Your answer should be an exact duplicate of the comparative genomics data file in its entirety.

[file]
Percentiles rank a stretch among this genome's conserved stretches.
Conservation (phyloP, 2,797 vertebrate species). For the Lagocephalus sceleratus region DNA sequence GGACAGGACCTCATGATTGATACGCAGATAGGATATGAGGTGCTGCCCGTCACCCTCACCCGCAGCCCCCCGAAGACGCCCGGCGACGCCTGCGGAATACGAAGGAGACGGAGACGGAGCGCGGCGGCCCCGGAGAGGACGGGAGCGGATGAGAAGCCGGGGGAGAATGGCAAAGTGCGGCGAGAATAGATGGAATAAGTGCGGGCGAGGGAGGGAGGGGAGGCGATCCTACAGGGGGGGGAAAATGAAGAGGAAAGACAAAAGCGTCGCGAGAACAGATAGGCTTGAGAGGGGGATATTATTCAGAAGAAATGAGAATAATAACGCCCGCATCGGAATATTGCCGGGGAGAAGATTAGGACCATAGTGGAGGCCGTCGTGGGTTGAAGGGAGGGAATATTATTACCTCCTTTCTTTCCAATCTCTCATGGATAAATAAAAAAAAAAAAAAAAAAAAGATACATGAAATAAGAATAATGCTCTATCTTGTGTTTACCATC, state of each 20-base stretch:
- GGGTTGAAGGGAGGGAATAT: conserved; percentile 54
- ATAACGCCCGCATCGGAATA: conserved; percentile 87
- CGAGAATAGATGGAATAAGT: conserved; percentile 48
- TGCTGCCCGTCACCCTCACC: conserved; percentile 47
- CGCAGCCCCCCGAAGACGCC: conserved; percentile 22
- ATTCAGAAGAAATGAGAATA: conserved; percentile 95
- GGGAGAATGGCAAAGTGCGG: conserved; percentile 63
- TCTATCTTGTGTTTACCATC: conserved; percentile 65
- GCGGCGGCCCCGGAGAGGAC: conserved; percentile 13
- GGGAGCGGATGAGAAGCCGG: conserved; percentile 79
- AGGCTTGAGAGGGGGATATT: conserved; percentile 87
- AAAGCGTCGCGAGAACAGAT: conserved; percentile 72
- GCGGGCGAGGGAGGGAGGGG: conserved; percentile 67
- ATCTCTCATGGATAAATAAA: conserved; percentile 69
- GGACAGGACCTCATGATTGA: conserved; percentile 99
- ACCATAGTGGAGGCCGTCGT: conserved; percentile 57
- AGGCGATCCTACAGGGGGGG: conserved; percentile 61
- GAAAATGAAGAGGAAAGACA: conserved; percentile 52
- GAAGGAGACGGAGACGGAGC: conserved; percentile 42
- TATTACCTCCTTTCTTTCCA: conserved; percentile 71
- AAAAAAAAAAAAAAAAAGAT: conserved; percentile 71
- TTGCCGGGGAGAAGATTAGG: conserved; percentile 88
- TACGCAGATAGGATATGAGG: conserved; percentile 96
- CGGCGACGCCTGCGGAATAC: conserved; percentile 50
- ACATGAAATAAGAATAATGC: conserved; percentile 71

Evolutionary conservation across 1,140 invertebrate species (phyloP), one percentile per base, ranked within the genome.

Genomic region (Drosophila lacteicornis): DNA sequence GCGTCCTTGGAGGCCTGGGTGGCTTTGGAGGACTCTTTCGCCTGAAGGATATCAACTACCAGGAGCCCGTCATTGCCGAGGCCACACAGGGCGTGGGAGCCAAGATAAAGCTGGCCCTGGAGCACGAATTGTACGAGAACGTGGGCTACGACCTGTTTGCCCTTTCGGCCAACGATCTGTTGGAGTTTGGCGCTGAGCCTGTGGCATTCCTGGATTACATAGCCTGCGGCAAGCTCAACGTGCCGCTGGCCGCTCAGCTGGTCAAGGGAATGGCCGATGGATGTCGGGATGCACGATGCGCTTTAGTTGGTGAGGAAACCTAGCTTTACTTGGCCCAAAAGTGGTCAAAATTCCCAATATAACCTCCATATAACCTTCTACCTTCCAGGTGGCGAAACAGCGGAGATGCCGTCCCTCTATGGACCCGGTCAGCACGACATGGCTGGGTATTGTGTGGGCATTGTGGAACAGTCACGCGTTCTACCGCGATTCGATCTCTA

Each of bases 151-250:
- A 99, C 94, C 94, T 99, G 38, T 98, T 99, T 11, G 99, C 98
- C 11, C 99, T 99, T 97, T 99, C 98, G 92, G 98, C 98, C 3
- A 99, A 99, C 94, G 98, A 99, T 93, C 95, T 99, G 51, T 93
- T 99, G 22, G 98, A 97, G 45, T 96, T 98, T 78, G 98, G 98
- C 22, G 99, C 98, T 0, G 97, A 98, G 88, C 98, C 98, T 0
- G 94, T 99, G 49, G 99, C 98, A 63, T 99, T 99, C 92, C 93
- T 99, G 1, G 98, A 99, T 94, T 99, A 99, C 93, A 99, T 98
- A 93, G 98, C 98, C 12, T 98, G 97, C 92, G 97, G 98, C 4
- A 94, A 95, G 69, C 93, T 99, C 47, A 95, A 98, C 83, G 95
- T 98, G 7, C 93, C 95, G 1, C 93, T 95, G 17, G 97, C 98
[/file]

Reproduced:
Percentiles rank a stretch among this genome's conserved stretches.
Conservation (phyloP, 2,797 vertebrate species). For the Lagocephalus sceleratus region DNA sequence GGACAGGACCTCATGATTGATACGCAGATAGGATATGAGGTGCTGCCCGTCACCCTCACCCGCAGCCCCCCGAAGACGCCCGGCGACGCCTGCGGAATACGAAGGAGACGGAGACGGAGCGCGGCGGCCCCGGAGAGGACGGGAGCGGATGAGAAGCCGGGGGAGAATGGCAAAGTGCGGCGAGAATAGATGGAATAAGTGCGGGCGAGGGAGGGAGGGGAGGCGATCCTACAGGGGGGGGAAAATGAAGAGGAAAGACAAAAGCGTCGCGAGAACAGATAGGCTTGAGAGGGGGATATTATTCAGAAGAAATGAGAATAATAACGCCCGCATCGGAATATTGCCGGGGAGAAGATTAGGACCATAGTGGAGGCCGTCGTGGGTTGAAGGGAGGGAATATTATTACCTCCTTTCTTTCCAATCTCTCATGGATAAATAAAAAAAAAAAAAAAAAAAAGATACATGAAATAAGAATAATGCTCTATCTTGTGTTTACCATC, state of each 20-base stretch:
- GGGTTGAAGGGAGGGAATAT: conserved; percentile 54
- ATAACGCCCGCATCGGAATA: conserved; percentile 87
- CGAGAATAGATGGAATAAGT: conserved; percentile 48
- TGCTGCCCGTCACCCTCACC: conserved; percentile 47
- CGCAGCCCCCCGAAGACGCC: conserved; percentile 22
- ATTCAGAAGAAATGAGAATA: conserved; percentile 95
- GGGAGAATGGCAAAGTGCGG: conserved; percentile 63
- TCTATCTTGTGTTTACCATC: conserved; percentile 65
- GCGGCGGCCCCGGAGAGGAC: conserved; percentile 13
- GGGAGCGGATGAGAAGCCGG: conserved; percentile 79
- AGGCTTGAGAGGGGGATATT: conserved; percentile 87
- AAAGCGTCGCGAGAACAGAT: conserved; percentile 72
- GCGGGCGAGGGAGGGAGGGG: conserved; percentile 67
- ATCTCTCATGGATAAATAAA: conserved; percentile 69
- GGACAGGACCTCATGATTGA: conserved; percentile 99
- ACCATAGTGGAGGCCGTCGT: conserved; percentile 57
- AGGCGATCCTACAGGGGGGG: conserved; percentile 61
- GAAAATGAAGAGGAAAGACA: conserved; percentile 52
- GAAGGAGACGGAGACGGAGC: conserved; percentile 42
- TATTACCTCCTTTCTTTCCA: conserved; percentile 71
- AAAAAAAAAAAAAAAAAGAT: conserved; percentile 71
- TTGCCGGGGAGAAGATTAGG: conserved; percentile 88
- TACGCAGATAGGATATGAGG: conserved; percentile 96
- CGGCGACGCCTGCGGAATAC: conserved; percentile 50
- ACATGAAATAAGAATAATGC: conserved; percentile 71

Evolutionary conservation across 1,140 invertebrate species (phyloP), one percentile per base, ranked within the genome.

Genomic region (Drosophila lacteicornis): DNA sequence GCGTCCTTGGAGGCCTGGGTGGCTTTGGAGGACTCTTTCGCCTGAAGGATATCAACTACCAGGAGCCCGTCATTGCCGAGGCCACACAGGGCGTGGGAGCCAAGATAAAGCTGGCCCTGGAGCACGAATTGTACGAGAACGTGGGCTACGACCTGTTTGCCCTTTCGGCCAACGATCTGTTGGAGTTTGGCGCTGAGCCTGTGGCATTCCTGGATTACATAGCCTGCGGCAAGCTCAACGTGCCGCTGGCCGCTCAGCTGGTCAAGGGAATGGCCGATGGATGTCGGGATGCACGATGCGCTTTAGTTGGTGAGGAAACCTAGCTTTACTTGGCCCAAAAGTGGTCAAAATTCCCAATATAACCTCCATATAACCTTCTACCTTCCAGGTGGCGAAACAGCGGAGATGCCGTCCCTCTATGGACCCGGTCAGCACGACATGGCTGGGTATTGTGTGGGCATTGTGGAACAGTCACGCGTTCTACCGCGATTCGATCTCTA

Each of bases 151-250:
- A 99, C 94, C 94, T 99, G 38, T 98, T 99, T 11, G 99, C 98
- C 11, C 99, T 99, T 97, T 99, C 98, G 92, G 98, C 98, C 3
- A 99, A 99, C 94, G 98, A 99, T 93, C 95, T 99, G 51, T 93
- T 99, G 22, G 98, A 97, G 45, T 96, T 98, T 78, G 98, G 98
- C 22, G 99, C 98, T 0, G 97, A 98, G 88, C 98, C 98, T 0
- G 94, T 99, G 49, G 99, C 98, A 63, T 99, T 99, C 92, C 93
- T 99, G 1, G 98, A 99, T 94, T 99, A 99, C 93, A 99, T 98
- A 93, G 98, C 98, C 12, T 98, G 97, C 92, G 97, G 98, C 4
- A 94, A 95, G 69, C 93, T 99, C 47, A 95, A 98, C 83, G 95
- T 98, G 7, C 93, C 95, G 1, C 93, T 95, G 17, G 97, C 98